American grocery stores are dangerous places.

But that diner. First of all - there was a lot of flannel and trucker hats going on in there. And no - not college kids and hipsters. Big, haggard men who's every fiber screamed that they'd been a farmer their entire life. And the waitress was nice. Sincerely so as well. She seemed to actually give a shit that I'd gone in there. I could tell because every time she inexplicably kept giving me coffee even though I hadn't paid for it she would stop for a chat and ask me stuff. I remember knowing I didn't want pancakes or waffles - I was very much in the understanding stages then that because Gavin eats things with flour in that's actually why Gavin then spends enormous periods of time afterwards feeling like total shit. So I figured I'd play it safe and order sausage and eggs. What followed next was a series of questions that would have Oedipus Rex baffled. First of all she asked me if I want links or patties. I was fairly certain that my order only involved two things - some sausage and an egg. Quite what links or "paddies" had to do with them was a mystery. So she offered an olive branch and let me know she was talking about sausage. After I twigged what she was on about I distinctly remember answering by making a hand signal that was supposed to mean links, but could only have looked like I was miming masturbating delicately with my index finger and thumb.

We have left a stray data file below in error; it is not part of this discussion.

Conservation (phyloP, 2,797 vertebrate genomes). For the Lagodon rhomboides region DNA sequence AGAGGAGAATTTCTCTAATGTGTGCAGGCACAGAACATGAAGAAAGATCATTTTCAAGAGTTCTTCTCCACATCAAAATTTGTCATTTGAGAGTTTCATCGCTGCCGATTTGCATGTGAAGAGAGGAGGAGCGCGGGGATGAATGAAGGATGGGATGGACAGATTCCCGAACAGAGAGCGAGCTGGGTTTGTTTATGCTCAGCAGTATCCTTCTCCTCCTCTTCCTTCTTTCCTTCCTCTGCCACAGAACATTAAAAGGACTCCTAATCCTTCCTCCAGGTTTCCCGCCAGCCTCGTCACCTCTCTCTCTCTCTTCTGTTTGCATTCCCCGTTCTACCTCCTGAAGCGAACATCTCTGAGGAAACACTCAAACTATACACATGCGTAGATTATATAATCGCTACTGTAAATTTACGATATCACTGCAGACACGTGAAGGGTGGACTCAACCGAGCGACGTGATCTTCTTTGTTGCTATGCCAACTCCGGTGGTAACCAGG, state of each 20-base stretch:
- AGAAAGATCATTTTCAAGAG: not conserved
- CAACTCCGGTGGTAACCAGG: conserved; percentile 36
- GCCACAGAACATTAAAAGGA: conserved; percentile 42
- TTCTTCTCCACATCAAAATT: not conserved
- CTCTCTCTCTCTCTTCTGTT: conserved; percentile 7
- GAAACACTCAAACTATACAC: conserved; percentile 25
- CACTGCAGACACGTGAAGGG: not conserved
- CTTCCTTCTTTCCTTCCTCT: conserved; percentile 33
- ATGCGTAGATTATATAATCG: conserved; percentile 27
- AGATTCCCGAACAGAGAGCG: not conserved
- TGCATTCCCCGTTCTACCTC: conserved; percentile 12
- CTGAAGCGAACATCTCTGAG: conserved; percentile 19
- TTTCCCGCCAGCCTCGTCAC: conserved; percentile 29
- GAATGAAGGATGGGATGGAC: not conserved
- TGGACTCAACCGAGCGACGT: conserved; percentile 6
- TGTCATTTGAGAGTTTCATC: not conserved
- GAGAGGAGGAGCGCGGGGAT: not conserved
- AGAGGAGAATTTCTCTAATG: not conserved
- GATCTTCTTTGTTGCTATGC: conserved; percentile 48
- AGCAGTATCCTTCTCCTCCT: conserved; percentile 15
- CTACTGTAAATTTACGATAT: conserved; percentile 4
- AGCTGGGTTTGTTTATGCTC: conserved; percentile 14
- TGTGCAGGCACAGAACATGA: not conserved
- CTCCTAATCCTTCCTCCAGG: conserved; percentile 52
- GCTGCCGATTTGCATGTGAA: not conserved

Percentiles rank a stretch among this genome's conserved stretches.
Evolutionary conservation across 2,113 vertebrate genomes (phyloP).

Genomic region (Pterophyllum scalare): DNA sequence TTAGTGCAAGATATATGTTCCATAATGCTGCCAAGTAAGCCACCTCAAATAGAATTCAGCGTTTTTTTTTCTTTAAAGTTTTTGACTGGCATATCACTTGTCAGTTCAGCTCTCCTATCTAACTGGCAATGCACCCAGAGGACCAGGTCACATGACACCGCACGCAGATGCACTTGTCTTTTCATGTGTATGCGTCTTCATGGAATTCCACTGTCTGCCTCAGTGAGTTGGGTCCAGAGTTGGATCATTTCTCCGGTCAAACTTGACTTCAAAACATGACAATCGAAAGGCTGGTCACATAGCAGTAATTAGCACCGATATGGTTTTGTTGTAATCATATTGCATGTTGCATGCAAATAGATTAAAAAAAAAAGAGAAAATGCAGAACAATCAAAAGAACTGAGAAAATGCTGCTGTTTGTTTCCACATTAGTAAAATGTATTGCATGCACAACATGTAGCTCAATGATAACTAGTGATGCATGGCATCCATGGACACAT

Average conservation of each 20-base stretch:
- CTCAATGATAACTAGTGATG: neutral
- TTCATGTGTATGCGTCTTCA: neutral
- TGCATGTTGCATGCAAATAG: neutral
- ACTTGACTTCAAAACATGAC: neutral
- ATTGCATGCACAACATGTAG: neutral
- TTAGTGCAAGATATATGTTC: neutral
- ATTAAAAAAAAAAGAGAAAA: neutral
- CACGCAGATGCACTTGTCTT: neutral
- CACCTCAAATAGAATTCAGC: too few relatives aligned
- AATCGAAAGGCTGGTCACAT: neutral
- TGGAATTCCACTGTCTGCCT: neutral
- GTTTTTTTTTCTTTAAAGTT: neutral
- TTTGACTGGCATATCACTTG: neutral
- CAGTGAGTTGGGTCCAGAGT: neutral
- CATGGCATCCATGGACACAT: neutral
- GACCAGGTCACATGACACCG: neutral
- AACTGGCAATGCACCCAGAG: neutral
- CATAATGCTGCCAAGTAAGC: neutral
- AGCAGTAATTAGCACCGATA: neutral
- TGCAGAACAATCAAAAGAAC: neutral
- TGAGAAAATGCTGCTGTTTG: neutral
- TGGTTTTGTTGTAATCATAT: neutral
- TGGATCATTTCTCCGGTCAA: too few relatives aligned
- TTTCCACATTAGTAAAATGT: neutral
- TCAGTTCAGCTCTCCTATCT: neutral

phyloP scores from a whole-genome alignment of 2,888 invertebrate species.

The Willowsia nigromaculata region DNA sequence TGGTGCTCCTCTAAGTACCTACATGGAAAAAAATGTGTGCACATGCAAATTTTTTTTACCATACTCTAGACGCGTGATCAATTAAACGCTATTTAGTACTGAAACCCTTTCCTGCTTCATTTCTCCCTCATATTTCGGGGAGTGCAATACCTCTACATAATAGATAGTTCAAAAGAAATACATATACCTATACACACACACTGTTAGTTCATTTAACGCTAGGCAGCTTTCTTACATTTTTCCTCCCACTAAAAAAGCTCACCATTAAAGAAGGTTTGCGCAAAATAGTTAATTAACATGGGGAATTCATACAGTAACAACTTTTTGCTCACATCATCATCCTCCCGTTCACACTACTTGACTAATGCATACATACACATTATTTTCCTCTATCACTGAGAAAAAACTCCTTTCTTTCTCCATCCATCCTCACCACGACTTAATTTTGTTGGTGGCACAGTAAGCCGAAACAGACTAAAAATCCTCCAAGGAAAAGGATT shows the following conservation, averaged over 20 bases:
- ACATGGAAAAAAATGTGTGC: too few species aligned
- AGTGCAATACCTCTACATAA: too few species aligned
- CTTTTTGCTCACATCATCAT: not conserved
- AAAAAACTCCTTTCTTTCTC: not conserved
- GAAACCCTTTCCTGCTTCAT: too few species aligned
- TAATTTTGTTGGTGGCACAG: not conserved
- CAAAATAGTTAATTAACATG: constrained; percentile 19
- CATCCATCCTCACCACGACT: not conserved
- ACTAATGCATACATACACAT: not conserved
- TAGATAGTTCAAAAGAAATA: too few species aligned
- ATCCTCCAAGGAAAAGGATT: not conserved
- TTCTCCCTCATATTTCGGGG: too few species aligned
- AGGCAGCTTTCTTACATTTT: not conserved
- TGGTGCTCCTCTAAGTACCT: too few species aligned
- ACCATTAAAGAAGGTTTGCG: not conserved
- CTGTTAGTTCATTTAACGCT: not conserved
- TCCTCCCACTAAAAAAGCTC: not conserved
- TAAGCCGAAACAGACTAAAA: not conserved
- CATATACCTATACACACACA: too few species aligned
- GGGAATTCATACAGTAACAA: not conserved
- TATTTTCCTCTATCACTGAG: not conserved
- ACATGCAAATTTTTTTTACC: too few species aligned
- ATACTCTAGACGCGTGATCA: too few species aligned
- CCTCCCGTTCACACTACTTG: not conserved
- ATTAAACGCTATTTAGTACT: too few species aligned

Most breakfast food looks like a wound in The Walking Dead
She then asked me what kind of eggs I want. Which I thought about really hard (eyebrow furrowed, lip bitten) and replied, "....umm.....chickens...?" It turned out she meant what shape I want them in. Eggs in America is a bit like Cadbury's chocolate back home - about fifty different shapes of something that for all intensive purposes tastes identical to all the other shapes. So I let her run through the thirty eight different types and picked the first one she said - sunny side up. I'm sure she really appreciated that. Then lastly - the pièce de résistance - she asked me what kind of toast I wanted. I wasn't prepared to learn about seventeen kinds of toast I'd never been exposed to and decided against any. And then - after getting my coffee refilled umpteen times in a few minutes - they brought my breakfast out. And the monsters had done something my innocent little foreign mind just could not compute. Something that still now turns my stomach. They had poured a puddle of maple syrup over my sausage (unfortunately not a euphemism). I was confused and horrified. And not anywhere near as aroused as the notion of pouring sticky things all over my sausage should make me. Needless to say as a newly-arrived Englishman in America I grudgingly ate them so as not offend the really nice waitress. A few weeks later I ended up in an iHop (surprisingly not a prosthetic leg made by Apple) staring down at a plate of sausages that some barbarian had covered in powdered sugar.